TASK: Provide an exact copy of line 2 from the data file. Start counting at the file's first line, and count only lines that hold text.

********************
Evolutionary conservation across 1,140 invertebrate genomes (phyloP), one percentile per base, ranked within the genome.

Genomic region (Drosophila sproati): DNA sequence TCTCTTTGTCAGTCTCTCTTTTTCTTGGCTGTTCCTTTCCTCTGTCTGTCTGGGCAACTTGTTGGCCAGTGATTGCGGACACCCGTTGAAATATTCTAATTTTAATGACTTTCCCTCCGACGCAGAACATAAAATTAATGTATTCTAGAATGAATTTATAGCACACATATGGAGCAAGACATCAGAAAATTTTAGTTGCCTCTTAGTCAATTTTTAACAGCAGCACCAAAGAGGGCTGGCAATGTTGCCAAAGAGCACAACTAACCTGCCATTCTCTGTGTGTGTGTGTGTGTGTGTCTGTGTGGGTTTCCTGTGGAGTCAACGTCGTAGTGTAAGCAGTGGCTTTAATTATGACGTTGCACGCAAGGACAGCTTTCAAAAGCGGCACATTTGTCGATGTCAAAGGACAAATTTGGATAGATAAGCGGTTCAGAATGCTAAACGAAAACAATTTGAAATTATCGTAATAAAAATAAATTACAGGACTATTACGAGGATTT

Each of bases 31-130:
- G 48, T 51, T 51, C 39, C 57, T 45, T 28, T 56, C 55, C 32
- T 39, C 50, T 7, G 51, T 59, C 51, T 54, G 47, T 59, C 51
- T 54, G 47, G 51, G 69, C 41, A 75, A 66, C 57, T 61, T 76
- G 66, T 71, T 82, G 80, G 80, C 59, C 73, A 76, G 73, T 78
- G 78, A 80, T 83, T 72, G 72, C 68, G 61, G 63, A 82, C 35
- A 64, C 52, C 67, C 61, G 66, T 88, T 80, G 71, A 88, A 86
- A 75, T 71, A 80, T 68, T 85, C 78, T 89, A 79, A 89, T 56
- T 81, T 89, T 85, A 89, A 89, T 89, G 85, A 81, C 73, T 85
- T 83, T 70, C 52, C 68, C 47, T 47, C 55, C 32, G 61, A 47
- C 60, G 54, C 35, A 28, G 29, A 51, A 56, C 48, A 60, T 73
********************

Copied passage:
Genomic region (Drosophila sproati): DNA sequence TCTCTTTGTCAGTCTCTCTTTTTCTTGGCTGTTCCTTTCCTCTGTCTGTCTGGGCAACTTGTTGGCCAGTGATTGCGGACACCCGTTGAAATATTCTAATTTTAATGACTTTCCCTCCGACGCAGAACATAAAATTAATGTATTCTAGAATGAATTTATAGCACACATATGGAGCAAGACATCAGAAAATTTTAGTTGCCTCTTAGTCAATTTTTAACAGCAGCACCAAAGAGGGCTGGCAATGTTGCCAAAGAGCACAACTAACCTGCCATTCTCTGTGTGTGTGTGTGTGTGTGTCTGTGTGGGTTTCCTGTGGAGTCAACGTCGTAGTGTAAGCAGTGGCTTTAATTATGACGTTGCACGCAAGGACAGCTTTCAAAAGCGGCACATTTGTCGATGTCAAAGGACAAATTTGGATAGATAAGCGGTTCAGAATGCTAAACGAAAACAATTTGAAATTATCGTAATAAAAATAAATTACAGGACTATTACGAGGATTT